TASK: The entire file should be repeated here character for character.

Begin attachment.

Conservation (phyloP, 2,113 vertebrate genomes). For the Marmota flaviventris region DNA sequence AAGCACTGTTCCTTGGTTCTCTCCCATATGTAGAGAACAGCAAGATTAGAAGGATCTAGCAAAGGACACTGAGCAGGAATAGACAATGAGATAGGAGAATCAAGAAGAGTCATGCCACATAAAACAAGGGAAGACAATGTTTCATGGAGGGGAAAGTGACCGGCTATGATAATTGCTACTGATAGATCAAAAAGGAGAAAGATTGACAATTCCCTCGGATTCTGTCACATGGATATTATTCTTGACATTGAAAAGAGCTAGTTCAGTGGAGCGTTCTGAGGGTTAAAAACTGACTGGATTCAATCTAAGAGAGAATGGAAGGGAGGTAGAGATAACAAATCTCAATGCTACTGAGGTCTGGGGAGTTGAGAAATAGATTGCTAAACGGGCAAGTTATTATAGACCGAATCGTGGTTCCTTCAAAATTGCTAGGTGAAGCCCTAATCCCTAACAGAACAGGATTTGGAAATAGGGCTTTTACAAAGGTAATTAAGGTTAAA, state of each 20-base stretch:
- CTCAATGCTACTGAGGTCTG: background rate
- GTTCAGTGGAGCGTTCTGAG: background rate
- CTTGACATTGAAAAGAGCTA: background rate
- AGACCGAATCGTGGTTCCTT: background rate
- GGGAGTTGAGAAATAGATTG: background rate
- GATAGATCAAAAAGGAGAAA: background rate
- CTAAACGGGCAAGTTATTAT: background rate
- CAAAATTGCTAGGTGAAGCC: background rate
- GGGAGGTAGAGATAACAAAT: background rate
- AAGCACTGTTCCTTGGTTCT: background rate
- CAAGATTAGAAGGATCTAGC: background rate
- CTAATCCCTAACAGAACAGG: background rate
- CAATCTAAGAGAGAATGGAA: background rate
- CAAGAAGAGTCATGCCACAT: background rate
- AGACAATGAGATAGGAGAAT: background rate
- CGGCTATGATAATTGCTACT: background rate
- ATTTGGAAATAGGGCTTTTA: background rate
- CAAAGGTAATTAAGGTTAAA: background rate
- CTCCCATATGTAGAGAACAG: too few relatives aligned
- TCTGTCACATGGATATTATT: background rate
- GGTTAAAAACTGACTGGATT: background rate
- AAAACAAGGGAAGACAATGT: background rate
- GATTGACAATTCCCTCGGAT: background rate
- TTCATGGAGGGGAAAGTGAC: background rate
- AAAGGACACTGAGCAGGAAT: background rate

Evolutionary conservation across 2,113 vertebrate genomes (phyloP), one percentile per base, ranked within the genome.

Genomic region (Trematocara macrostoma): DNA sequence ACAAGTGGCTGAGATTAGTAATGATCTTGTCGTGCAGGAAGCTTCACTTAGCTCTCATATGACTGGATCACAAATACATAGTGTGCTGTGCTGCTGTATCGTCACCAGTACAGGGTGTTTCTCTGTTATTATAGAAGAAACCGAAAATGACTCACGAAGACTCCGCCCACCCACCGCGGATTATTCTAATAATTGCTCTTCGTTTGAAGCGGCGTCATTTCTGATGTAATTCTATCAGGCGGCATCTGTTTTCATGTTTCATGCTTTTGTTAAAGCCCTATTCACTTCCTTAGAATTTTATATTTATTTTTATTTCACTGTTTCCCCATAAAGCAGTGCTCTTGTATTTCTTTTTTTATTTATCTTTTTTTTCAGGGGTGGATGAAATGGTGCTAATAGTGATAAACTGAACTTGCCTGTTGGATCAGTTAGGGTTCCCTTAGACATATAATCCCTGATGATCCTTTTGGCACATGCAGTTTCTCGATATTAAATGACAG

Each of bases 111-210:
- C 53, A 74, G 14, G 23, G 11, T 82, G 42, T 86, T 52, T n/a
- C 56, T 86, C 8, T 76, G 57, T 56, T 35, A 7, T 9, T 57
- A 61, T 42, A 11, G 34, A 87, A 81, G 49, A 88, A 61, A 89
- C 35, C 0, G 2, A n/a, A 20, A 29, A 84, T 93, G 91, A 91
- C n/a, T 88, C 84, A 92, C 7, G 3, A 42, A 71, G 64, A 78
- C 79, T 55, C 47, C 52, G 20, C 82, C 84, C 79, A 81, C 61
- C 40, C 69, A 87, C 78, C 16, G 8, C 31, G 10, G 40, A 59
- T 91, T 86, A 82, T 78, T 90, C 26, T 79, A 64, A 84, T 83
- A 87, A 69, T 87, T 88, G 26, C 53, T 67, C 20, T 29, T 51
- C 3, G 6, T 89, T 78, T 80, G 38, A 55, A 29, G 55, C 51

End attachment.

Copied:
Conservation (phyloP, 2,113 vertebrate genomes). For the Marmota flaviventris region DNA sequence AAGCACTGTTCCTTGGTTCTCTCCCATATGTAGAGAACAGCAAGATTAGAAGGATCTAGCAAAGGACACTGAGCAGGAATAGACAATGAGATAGGAGAATCAAGAAGAGTCATGCCACATAAAACAAGGGAAGACAATGTTTCATGGAGGGGAAAGTGACCGGCTATGATAATTGCTACTGATAGATCAAAAAGGAGAAAGATTGACAATTCCCTCGGATTCTGTCACATGGATATTATTCTTGACATTGAAAAGAGCTAGTTCAGTGGAGCGTTCTGAGGGTTAAAAACTGACTGGATTCAATCTAAGAGAGAATGGAAGGGAGGTAGAGATAACAAATCTCAATGCTACTGAGGTCTGGGGAGTTGAGAAATAGATTGCTAAACGGGCAAGTTATTATAGACCGAATCGTGGTTCCTTCAAAATTGCTAGGTGAAGCCCTAATCCCTAACAGAACAGGATTTGGAAATAGGGCTTTTACAAAGGTAATTAAGGTTAAA, state of each 20-base stretch:
- CTCAATGCTACTGAGGTCTG: background rate
- GTTCAGTGGAGCGTTCTGAG: background rate
- CTTGACATTGAAAAGAGCTA: background rate
- AGACCGAATCGTGGTTCCTT: background rate
- GGGAGTTGAGAAATAGATTG: background rate
- GATAGATCAAAAAGGAGAAA: background rate
- CTAAACGGGCAAGTTATTAT: background rate
- CAAAATTGCTAGGTGAAGCC: background rate
- GGGAGGTAGAGATAACAAAT: background rate
- AAGCACTGTTCCTTGGTTCT: background rate
- CAAGATTAGAAGGATCTAGC: background rate
- CTAATCCCTAACAGAACAGG: background rate
- CAATCTAAGAGAGAATGGAA: background rate
- CAAGAAGAGTCATGCCACAT: background rate
- AGACAATGAGATAGGAGAAT: background rate
- CGGCTATGATAATTGCTACT: background rate
- ATTTGGAAATAGGGCTTTTA: background rate
- CAAAGGTAATTAAGGTTAAA: background rate
- CTCCCATATGTAGAGAACAG: too few relatives aligned
- TCTGTCACATGGATATTATT: background rate
- GGTTAAAAACTGACTGGATT: background rate
- AAAACAAGGGAAGACAATGT: background rate
- GATTGACAATTCCCTCGGAT: background rate
- TTCATGGAGGGGAAAGTGAC: background rate
- AAAGGACACTGAGCAGGAAT: background rate

Evolutionary conservation across 2,113 vertebrate genomes (phyloP), one percentile per base, ranked within the genome.

Genomic region (Trematocara macrostoma): DNA sequence ACAAGTGGCTGAGATTAGTAATGATCTTGTCGTGCAGGAAGCTTCACTTAGCTCTCATATGACTGGATCACAAATACATAGTGTGCTGTGCTGCTGTATCGTCACCAGTACAGGGTGTTTCTCTGTTATTATAGAAGAAACCGAAAATGACTCACGAAGACTCCGCCCACCCACCGCGGATTATTCTAATAATTGCTCTTCGTTTGAAGCGGCGTCATTTCTGATGTAATTCTATCAGGCGGCATCTGTTTTCATGTTTCATGCTTTTGTTAAAGCCCTATTCACTTCCTTAGAATTTTATATTTATTTTTATTTCACTGTTTCCCCATAAAGCAGTGCTCTTGTATTTCTTTTTTTATTTATCTTTTTTTTCAGGGGTGGATGAAATGGTGCTAATAGTGATAAACTGAACTTGCCTGTTGGATCAGTTAGGGTTCCCTTAGACATATAATCCCTGATGATCCTTTTGGCACATGCAGTTTCTCGATATTAAATGACAG

Each of bases 111-210:
- C 53, A 74, G 14, G 23, G 11, T 82, G 42, T 86, T 52, T n/a
- C 56, T 86, C 8, T 76, G 57, T 56, T 35, A 7, T 9, T 57
- A 61, T 42, A 11, G 34, A 87, A 81, G 49, A 88, A 61, A 89
- C 35, C 0, G 2, A n/a, A 20, A 29, A 84, T 93, G 91, A 91
- C n/a, T 88, C 84, A 92, C 7, G 3, A 42, A 71, G 64, A 78
- C 79, T 55, C 47, C 52, G 20, C 82, C 84, C 79, A 81, C 61
- C 40, C 69, A 87, C 78, C 16, G 8, C 31, G 10, G 40, A 59
- T 91, T 86, A 82, T 78, T 90, C 26, T 79, A 64, A 84, T 83
- A 87, A 69, T 87, T 88, G 26, C 53, T 67, C 20, T 29, T 51
- C 3, G 6, T 89, T 78, T 80, G 38, A 55, A 29, G 55, C 51